Facebook vs. LinkedIn for accounting professionals

Which nascent social network does it better for work-related connections?

Facebook is a social utility that connects people with friends and others who work, study and live around them.

LinkedIn is an online network of experienced professionals from around the world, representing 130 industries.

By their own definitions, these two utilities target slightly different types of users. Facebook of course began at Harvard and then expanded to other universities and colleges, and then opened itself up to everyone else. LinkedIn is open to everyone, but is tightly focused on where you work or have worked, not where you live or went to school.

Because of LinkedIn’s focus, it’s easy to connect with current and former colleagues. You fill in your details and LinkedIn does the rest, providing a list of people registered on the site who have the same employer(s) listed.

On Facebook, where you live, where you went to school, and where you work are called “networks”. I’m in the Toronto and Brock University networks. But the problem with Facebook is that it is limited in terms of workplace networks.

Right now, my firm isn’t on Facebook, so I can’t join that particular network since it doesn’t exist. Facebook does provide a way to suggest new networks, but so far the suggestion I’ve made to add my firm has gone ignored.

The problem for me (and no doubt others) with LinkedIn is that there just isn’t as many people I know on it as Facebook. I have over a hundred friends on Facebook, and I have 3 “connections” on LinkedIn. Clearly for me Facebook is the better tool.

And there are ways to network using Facebook even if your employer isn’t available. Anyone can start a group on Facebook for any reason (no matter how spurious), and there are many related to jobs. For instance:

As well, there are groups aimed at the profession:

I think what’s interesting about these groups is they’re started and populated by the young people in those firms. As they progress within their firms and take on more responsibility for things like hiring, Facebook may become even more important for job seekers.

Both networks provide value to their users, that much is clear. I wish I had more contacts on LinkedIn, so that the value of the site to me was higher, but that will just take time. As more of my colleagues learn about LinkedIn, it will grow.

As far as features go, LinkedIn trumps Facebook. But for pure numbers and flexibility, Facebook wins out.

What do you think?

6 thoughts on “Facebook vs. LinkedIn for accounting professionals

  1. Worth noting that Facebook is still predominantly American in its focus whilst LinkedIn has a much better international coverage. MySpace clearly steals the lead for social networking the Generation X community.

    What puzzles me is why FOAF (friend of a friend – see http://en.wikipedia.org/wiki/FOAF_%28software%29 ) has not been adopted by all of these social networking sites. Surely the benefits of linking all of our online social spaces is obvious and could result in an online ‘personality’ reflecting the many facets of a person?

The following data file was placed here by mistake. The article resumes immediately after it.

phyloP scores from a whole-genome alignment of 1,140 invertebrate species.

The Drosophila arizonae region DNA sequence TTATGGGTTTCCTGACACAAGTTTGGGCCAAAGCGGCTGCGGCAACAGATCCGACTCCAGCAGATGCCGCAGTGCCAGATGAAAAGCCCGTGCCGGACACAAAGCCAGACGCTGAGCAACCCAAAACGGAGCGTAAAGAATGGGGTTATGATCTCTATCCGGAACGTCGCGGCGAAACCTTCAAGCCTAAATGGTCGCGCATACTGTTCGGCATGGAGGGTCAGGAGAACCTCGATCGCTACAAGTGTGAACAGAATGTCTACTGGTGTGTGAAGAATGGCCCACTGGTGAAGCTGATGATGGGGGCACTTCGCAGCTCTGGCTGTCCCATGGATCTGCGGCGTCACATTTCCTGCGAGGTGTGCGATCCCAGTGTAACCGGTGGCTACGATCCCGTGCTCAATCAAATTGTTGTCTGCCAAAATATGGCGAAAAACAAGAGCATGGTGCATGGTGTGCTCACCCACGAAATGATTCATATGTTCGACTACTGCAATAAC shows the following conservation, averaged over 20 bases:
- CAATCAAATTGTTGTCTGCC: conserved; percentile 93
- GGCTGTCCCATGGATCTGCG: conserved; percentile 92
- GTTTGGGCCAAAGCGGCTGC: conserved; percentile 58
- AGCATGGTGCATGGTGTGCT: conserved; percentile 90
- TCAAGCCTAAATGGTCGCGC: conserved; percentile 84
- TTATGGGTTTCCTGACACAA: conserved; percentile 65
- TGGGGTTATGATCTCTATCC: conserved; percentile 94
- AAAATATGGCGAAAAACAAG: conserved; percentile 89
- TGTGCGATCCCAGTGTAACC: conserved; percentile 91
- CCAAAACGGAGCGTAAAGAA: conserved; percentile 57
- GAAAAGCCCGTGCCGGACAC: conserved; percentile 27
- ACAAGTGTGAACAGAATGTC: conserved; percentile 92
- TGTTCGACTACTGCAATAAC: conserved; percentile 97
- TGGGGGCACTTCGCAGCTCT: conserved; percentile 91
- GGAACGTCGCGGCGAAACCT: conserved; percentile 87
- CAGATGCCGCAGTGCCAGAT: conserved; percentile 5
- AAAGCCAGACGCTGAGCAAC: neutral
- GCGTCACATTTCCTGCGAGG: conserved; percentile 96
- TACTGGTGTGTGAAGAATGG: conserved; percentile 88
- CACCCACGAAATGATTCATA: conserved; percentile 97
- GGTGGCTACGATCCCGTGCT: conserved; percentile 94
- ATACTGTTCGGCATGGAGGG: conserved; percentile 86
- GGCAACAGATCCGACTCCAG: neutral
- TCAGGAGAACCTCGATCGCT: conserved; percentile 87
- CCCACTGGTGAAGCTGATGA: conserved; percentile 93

Until social networking agrees and adopts standards we will continue to have competing solutions, multiple profiles, varying degrees of completedness and missed opportunities to connect.

  2. The problem with these social networking sites is not the missing people but more the missing connections. I have created multiple profiles over the years on LinkedIn, Ecademy, Bebo, Facebook, MySpace, Friendster, Six Degrees and others I have forgotten, yet the real problem for me is being unable to replicate the content in a standard format or at the very least link the profiles.

    The Friend of a friend ( see FOAF on Wikipedia) project has been around for a number of years and has been largely ignored by the social networking phenomenon and following. A simple means of re-using profile data and re-purposing it is sitting waiting to be used but marketeers and developers have overlooked it.

    The web is all about connecting, Web 2.0 for all of its hype has failed to implement the most basic means to ‘connect’ and ‘engage’ the communities online.

    Until standards are applied then we resign ourselves to creating multiple profiles on multiple alumni, social networking and professional membership sites and in turn missing the connection opportunities the web can offer.

    Iain Simpson, Head of Knowledge Management and Online, BDO Stoy Hayward LLP

  3. Iain, thanks for your comments! :)

    You’re right about LinkedIn having a much more global footprint – I’m now noticing how many more Europeans in particular show up in search results.

    The FOAF thing is pretty cool, I’d never heard of it before.

    Seems that Jeremy Newman isn’t the only one at BDO Stoy Hayward that “gets” technology!

  4. It’ll be interesting to see if fcbk can take over the rest of the world or if it’ll just maintain one huge fiefdom in the (North) Americas…

  5. With the release of the API I don’t see how they could possibly fail to take over the world. All the functionality of LinkedIn could be replicated through Applications.

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